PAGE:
The creeping movement of the ground across California’s Napa Valley following its 24 August earthquake has been observed from space.
Europe’s Sentinel-1a satellite has returned beautifully sharp images of this “afterslip” process.
The information will help assess future seismic hazards in the region.
Sentinel-1a was launched earlier this year to acquire frequent and systematic radar data on the world’s major tectonic hotspots.
As a consequence, researchers have been getting a snapshot of Napa every time the satellite goes overhead, every 12 days.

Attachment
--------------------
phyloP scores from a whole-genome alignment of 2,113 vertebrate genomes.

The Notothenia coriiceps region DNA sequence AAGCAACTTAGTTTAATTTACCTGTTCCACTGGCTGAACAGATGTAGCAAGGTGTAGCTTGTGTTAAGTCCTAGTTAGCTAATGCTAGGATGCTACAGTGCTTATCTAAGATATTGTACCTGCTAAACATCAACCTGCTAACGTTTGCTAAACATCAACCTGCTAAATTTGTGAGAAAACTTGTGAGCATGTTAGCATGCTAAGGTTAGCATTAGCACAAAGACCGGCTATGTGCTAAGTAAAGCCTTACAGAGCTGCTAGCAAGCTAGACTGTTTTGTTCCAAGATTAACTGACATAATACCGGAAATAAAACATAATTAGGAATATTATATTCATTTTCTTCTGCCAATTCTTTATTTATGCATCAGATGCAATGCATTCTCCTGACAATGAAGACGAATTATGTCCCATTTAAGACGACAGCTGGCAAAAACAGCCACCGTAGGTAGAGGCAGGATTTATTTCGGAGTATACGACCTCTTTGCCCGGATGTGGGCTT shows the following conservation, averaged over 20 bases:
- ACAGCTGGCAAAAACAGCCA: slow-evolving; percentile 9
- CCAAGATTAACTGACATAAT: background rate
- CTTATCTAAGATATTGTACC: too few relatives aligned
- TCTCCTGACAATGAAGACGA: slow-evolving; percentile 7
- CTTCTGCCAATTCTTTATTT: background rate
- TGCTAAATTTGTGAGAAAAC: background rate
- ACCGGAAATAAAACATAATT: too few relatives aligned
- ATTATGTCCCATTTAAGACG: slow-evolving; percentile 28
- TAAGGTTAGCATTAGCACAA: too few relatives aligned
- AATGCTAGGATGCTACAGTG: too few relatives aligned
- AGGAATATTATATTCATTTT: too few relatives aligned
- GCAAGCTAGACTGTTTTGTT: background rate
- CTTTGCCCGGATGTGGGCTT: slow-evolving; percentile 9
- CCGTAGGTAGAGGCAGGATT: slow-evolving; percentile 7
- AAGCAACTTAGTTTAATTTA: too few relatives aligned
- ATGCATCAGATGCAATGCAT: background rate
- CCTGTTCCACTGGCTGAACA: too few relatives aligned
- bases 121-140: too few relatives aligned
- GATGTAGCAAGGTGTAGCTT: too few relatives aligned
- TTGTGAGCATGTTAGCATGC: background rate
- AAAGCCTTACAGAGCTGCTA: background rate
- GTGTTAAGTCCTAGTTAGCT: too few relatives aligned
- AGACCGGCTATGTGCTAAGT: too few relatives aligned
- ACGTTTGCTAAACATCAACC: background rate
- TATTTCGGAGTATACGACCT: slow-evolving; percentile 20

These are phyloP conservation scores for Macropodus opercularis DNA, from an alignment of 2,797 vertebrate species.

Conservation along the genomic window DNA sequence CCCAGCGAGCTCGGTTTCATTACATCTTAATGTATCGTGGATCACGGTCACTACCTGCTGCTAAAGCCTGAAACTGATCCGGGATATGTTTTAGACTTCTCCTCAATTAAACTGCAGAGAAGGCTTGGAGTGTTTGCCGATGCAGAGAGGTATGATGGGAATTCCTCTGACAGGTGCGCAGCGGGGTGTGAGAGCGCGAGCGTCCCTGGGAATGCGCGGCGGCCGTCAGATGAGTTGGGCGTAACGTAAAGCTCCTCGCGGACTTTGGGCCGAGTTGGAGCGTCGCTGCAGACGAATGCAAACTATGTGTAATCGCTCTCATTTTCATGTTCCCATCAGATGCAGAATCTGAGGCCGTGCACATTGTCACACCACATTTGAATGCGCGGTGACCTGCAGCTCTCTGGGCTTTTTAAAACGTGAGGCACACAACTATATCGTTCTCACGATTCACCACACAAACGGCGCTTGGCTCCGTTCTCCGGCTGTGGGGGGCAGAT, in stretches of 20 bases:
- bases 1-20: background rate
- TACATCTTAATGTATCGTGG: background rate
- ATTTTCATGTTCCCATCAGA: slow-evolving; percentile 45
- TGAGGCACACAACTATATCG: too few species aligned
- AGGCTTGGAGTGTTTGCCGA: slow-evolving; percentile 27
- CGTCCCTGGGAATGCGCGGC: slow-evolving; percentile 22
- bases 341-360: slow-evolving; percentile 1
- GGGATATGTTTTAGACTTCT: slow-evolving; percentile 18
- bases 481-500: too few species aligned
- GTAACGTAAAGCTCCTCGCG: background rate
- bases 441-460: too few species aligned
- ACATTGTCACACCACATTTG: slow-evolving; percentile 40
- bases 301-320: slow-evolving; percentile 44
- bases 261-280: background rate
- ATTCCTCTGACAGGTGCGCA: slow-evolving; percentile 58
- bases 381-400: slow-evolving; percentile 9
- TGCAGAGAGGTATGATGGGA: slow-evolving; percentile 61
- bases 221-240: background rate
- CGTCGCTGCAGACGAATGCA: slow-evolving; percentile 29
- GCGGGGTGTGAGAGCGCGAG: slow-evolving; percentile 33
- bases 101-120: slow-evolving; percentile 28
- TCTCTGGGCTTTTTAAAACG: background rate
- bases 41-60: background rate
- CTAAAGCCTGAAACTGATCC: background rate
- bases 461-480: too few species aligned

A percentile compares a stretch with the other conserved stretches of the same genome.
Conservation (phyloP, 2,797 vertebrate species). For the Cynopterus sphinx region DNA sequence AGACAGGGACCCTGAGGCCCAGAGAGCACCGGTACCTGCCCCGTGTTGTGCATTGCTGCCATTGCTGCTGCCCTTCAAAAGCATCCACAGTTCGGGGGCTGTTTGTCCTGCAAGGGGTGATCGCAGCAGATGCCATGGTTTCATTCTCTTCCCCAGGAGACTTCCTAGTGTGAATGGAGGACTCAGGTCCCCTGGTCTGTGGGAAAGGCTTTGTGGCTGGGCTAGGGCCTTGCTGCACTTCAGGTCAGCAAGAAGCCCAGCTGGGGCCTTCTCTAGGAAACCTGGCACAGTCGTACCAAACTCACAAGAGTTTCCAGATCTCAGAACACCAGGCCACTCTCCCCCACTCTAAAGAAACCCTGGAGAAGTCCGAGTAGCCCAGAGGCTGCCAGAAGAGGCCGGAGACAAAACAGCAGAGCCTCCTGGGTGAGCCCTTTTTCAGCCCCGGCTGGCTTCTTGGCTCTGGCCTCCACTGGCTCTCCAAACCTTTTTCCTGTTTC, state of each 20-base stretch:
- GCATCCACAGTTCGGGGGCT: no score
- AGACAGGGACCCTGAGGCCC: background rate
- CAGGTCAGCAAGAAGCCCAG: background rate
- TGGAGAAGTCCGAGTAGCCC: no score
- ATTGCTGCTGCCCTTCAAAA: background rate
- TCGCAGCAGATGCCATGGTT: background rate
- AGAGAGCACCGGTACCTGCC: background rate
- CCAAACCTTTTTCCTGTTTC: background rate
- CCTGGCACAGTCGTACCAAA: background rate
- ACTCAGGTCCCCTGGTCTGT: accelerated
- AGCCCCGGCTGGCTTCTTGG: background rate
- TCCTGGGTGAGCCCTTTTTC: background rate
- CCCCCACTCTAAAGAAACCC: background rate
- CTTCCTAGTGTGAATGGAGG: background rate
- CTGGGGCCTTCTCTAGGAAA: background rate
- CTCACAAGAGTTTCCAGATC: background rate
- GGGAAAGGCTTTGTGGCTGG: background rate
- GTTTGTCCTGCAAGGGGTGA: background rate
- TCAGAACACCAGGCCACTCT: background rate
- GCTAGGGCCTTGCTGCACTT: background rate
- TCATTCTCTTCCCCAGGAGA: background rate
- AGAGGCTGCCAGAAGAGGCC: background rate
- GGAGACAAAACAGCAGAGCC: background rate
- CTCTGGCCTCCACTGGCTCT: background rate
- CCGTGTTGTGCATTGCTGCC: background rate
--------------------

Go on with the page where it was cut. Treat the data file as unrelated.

“What’s absolutely stunning is that we see the fault continuing to slowly creep at the surface – by up to 10 cm over a couple of months,” explained Prof Tim Wright from the UK’s Nerc Centre for the Observation and Modelling of Earthquakes, Volcanoes and Tectonics (COMET).
“Normally, we’d miss these kinds of processes because previous European Space Agency satellites only gave us images every 35 days, and other missions don’t acquire data systematically over fault zones.
“This new capability tells us about the frictional properties of the fault.
“That’s what we’re interested in – what actually causes some parts of faults to fail in a stick-slip fashion when other parts will gently creep past each other.
“And it seems the Napa fault can actually do both. The southern end in particular exhibits this slow afterslip.”
Prof Wright is presenting the Sentinel imagery here at the American Geophysical Union Famm Meeting in San Francisco.